• Recognizing the person requesting the change for it's positive affect - A note to your PM team of 'Hey, Jane brought a concern to me that we were recording data in two places at once, so it's extra work and getting out of sync. I was able to adapt the form so it only asks you to type it in once now.' takes no time at all and ensures Jane will KEEP coming to you and so will her team.
  • Office Hours - This is a DMD thing, the owners of various systems and processes have a standing meeting or two each week with no agenda. If you have a question, need help or just want to learn something - that's time explicitly set aside for that. Particularly for junior employees, reaching out can be hard, and this levels the playing field. They aren't interrupting me, I'm literally sitting there for them.
  • Honesty - This is a powerful one for a new admin. They don't yet associate you with whatever annoys them about the system, so you have a window of time that saying 'Hey, I get that it can be a pain, and I can see some things that could make life easier but I'm not sure where to focus to help the most. Can you give me 30min to walk through the top 3 things that drive you insane/cost you time/you wish were different?' can actually work. Some people stop asking when they stop feeling heard, but you're a new set of ears.
  • Focus on junior staff - This one is a little like compound interest. If you focus on developing the system purely to meet the needs of senior stakeholders, you'll be blind to the actual work being done by front-line staff. Adapt a process to produce an end-result for a senior leader without understanding that it's triplicate data entry for the PM team, and nobody gets what they want. Spend your time with the junior folks and you get a window into how things actually happen on the ground, their insights are invaluable.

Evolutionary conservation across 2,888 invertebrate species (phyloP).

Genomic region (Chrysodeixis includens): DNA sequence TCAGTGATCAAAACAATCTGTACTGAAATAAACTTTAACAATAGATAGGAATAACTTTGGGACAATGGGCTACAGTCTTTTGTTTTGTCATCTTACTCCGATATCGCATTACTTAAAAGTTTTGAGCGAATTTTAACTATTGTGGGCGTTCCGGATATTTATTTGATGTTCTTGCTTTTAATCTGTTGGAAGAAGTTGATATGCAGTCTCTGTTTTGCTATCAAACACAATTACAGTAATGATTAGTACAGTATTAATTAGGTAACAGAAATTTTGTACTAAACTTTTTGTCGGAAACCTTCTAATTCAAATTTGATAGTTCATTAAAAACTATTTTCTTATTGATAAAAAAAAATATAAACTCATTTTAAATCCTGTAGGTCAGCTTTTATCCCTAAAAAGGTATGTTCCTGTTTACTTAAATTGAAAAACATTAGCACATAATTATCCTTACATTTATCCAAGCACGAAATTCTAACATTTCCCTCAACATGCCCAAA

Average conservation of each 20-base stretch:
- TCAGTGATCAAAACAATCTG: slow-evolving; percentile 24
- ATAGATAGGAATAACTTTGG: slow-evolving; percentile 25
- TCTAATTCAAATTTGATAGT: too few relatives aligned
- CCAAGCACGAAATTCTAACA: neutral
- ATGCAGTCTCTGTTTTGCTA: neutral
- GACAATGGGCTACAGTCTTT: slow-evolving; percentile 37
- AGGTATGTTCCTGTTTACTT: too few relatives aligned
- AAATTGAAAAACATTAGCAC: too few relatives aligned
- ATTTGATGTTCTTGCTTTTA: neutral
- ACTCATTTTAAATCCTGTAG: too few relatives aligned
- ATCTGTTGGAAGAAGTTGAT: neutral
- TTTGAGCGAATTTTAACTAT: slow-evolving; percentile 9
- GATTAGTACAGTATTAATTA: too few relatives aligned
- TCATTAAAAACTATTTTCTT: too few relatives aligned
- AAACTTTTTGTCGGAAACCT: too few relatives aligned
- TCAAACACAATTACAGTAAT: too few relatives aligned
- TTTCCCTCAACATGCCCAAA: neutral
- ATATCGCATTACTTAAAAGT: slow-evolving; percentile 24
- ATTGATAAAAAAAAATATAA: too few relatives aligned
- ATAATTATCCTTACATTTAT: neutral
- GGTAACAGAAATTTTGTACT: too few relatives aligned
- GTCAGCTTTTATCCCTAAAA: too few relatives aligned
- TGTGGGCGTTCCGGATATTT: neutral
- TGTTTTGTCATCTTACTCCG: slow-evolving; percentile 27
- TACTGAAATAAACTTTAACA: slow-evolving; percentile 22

I'm going to wrap this one before it becomes a novel, I'll come back later with specific questions on how to get to the solvable things since that's a slightly different angle.

Katherine

Avatar

Level 6

And coming back with actual specific ideas/questions to get what you need:

This becomes a framework of sorts as well -

  • 1) What aren't they using?
  • 2) Why aren't they using it?
  • 3) What's being used in it's place?

Are you seeing a drop in usage because:

  • Business processes changed, and that feature is simply no longer needed?
  • Client demands changed, and the existing reporting no longer meets the client requirements?
  • New senior leader on the team doesn't trust Workfront, is mandating duplicate tracking in their Google sheet methods? (Seen it, still wince)
  • Internal re-org means some needed feature no longer works quite right?

What does drop in usage mean to you? Users aren't logging in as often? Reports aren't used? Projects aren't being setup properly or tasks not assigned? Business processes are breaking, and data isn't reaching the right people timely?

From there, does the org have a process for requesting changes? If someone needs something new, who/how do they ask? Is there a stakeholder that speaks for each functional group? (And if not, can there be? People may not approach an admin, but they'll vent to their teammates much more easily.)

What reports/features ARE most in-use? Who's using them? That gives you a sense of who the power-users might be to start interviewing etc.

Katherine

Avatar

Level 10

So. Many. Stories...

To pick two favorites from among my Top 10...

One of the most humbling but insightful suggestions I received from our Sponsor after what I felt was a dazzling introductory meeting was to instead restrict my content to only what the audience needed at that point in time. We tried it at the next session, ending WAY earlier (to the audience's pleasant but slightly confused astonishment), and used a bit of the extra time by admitting the feedback, explain the new approach, and our intention to coach, as and when needed. It did the trick, broke the ice (people reciprocated by admitting the were feeling overwhelmed with trying to learn it all at once), and created positive momentum that carried through for a happy client who's now been around for many years.

And the other (which is indeed my number one), is that I believe there is no substitute for having Workfront become the One Source Of Truth that drives the folks who depend on it, as a foundational motivational factor: make it so, and they will engage.

Regards,

Doug